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Sheryl Sandberg Delivers Emotional Virginia Tech Commencement Speech

Ten years after 32 students died in a shooting at Virginia Tech, Sheryl Sandberg spoke to graduates about loss, bravery, and hope.
Facebook COO Sheryl Sandberg listens during a session at the World Economic Forum in Davos on January 25, 2014. Some 40 world leaders gather in the Swiss ski resort Davos to discuss and debate a wide range of issues including the causes of conflicts plaguing the Middle East, and how to reinvigorate the global economy. AFP PHOTO ERIC PIERMONTERIC PIERMONT/AFP/Getty ImagesERIC PIERMONT / AFP - Getty Images

Ten years after the Virginia Tech massacre, Sheryl Sandberg delivered a commencement address to the university's graduating class that touched on loss and resilience.

Sandberg, the chief operating officer of Facebook and founder of, took the stage in drizzling rain to speak to the class of 2017. She was introduced by her co-worker, Facebook Vice President of Engineering Regina Dugan.

"Some of you faced real trauma. All of you faced challenges," Sandberg told the graduating class. Her commencement speech was streamed live on the Virginia Tech Facebook page.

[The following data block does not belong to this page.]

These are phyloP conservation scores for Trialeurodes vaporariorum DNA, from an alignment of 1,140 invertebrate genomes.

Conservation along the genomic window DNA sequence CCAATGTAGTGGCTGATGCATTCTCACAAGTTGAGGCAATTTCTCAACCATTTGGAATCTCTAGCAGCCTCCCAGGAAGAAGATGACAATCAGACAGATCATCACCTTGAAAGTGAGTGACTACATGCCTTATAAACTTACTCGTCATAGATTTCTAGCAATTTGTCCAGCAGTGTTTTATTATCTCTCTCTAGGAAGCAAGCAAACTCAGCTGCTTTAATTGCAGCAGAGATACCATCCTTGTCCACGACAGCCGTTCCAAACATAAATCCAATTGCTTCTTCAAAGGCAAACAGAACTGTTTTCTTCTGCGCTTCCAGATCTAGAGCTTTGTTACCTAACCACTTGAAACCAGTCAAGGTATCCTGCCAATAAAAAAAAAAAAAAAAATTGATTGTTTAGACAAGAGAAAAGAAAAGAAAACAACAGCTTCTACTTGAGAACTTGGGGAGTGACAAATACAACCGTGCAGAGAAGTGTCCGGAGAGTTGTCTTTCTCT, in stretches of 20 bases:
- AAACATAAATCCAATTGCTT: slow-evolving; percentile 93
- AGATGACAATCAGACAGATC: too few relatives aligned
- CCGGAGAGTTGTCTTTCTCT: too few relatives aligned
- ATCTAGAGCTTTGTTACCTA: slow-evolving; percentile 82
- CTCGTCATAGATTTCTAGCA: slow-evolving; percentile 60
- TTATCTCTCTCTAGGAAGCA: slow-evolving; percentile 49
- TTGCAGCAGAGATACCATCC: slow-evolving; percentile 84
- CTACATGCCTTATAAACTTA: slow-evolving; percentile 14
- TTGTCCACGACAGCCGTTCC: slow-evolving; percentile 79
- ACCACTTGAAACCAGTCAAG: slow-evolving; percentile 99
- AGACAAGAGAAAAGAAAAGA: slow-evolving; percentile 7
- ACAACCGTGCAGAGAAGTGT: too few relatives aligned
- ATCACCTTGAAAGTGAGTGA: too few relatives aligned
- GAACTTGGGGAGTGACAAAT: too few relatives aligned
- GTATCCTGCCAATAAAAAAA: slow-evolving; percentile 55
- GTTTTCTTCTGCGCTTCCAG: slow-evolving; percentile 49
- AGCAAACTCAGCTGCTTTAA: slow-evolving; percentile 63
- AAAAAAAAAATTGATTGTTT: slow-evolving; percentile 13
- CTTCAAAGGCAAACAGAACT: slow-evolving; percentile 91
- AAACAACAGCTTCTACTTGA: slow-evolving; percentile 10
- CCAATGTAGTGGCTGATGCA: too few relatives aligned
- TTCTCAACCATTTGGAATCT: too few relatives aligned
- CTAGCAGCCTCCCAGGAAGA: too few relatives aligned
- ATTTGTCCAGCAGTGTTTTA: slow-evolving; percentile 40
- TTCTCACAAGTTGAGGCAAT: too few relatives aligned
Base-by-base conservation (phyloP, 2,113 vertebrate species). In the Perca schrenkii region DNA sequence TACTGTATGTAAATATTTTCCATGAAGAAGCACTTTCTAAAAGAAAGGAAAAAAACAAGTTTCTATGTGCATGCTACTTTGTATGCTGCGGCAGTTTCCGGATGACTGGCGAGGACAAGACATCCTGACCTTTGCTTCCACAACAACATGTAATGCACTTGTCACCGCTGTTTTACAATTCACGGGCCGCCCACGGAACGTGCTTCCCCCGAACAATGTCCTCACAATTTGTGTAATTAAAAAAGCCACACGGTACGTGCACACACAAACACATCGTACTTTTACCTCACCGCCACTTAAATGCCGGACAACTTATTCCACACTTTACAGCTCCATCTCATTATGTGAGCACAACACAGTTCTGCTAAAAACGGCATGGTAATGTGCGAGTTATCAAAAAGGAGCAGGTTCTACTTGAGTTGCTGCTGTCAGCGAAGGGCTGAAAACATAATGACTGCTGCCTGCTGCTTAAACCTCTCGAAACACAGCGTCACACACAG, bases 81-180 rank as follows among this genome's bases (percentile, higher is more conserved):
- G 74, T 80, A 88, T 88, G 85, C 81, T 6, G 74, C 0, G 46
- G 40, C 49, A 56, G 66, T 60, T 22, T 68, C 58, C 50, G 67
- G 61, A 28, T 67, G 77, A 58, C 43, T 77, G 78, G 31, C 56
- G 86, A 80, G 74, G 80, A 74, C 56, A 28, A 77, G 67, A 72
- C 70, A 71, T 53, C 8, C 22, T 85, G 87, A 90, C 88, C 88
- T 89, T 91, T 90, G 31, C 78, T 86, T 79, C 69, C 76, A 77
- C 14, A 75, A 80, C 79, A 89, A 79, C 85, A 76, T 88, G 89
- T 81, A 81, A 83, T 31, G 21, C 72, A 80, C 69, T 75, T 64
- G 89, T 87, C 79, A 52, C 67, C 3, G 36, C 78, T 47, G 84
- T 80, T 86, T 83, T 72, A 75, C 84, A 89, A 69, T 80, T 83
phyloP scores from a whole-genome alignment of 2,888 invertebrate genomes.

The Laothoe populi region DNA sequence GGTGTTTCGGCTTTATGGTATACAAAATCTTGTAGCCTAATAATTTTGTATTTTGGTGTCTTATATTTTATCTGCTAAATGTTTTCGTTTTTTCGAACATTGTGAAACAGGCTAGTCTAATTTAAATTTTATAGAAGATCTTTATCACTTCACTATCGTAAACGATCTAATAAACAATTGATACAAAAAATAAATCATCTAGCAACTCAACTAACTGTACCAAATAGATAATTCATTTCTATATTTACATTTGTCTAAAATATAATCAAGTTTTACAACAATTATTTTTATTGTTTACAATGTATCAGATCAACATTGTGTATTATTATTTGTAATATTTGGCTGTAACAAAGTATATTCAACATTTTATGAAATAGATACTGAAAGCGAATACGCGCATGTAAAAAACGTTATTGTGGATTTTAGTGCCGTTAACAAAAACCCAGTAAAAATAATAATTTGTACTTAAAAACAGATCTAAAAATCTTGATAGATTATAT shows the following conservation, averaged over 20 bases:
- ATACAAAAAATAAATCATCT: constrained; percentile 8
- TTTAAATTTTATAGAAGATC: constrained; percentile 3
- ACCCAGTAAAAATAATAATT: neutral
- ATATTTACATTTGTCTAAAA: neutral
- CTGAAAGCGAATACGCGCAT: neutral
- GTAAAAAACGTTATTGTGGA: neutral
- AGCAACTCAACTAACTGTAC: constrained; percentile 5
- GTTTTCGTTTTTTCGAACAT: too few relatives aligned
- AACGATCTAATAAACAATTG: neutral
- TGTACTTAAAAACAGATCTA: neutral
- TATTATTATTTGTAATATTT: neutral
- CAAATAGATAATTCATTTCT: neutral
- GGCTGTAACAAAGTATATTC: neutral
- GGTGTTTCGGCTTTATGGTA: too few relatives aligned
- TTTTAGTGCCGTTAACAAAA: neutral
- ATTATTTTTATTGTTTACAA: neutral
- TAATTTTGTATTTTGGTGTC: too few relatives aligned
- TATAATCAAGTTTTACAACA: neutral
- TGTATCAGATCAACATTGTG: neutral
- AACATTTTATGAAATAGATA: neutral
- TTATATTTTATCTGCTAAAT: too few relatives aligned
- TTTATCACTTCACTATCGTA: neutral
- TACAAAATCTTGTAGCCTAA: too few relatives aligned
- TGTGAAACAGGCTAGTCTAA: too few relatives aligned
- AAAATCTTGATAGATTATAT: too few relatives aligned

Sandberg called the Virginia Tech community "a testament to courage, faith, and love" and said that people look to the university as "an example of how to stay strong."

The Lean In author, whose advice to women workers on advancing their careers and battling sexism launched a worldwide movement of women's "circles," revealed that she stopped to visit the university's monument to the 32 students and professors killed on campus in one of America's worst-ever mass shootings.

In April 2007, a Virginia Tech senior with a documented history of mental illness episodes traveled across the Blacksburg campus shooting and killing people before taking his own life. Thirty-three people, including the gunman died, and 17 others were injured.

The violence spurred a national conversation about gun laws, and led to President George W. Bush's signing a federal gun control measure that strengthened the National Instant Criminal Background Check System.

Sandberg, who lost her husband Dave Goldberg to a heart condition in 2015, spoke to the students about how surviving tragedy can bring strength.

"What I’ve learned since losing Dave has fundamentally changed the way I view this world and how I live in it," Sandberg said.

"We are not born with a certain amount of resilience," Sandberg told students. "It is a muscle, and that means we can build it."

The Facebook COO said she also visited Emanuel AME Church in Charleston, South Carolina, two days earlier. A white supremacist shot and killed nine black churchgoers there in 2015.

Sandberg teared up as she spoke about retaining hope in the face of tragedy and loss: "We are more vulnerable than we ever thought, but we are stronger than we ever imagined."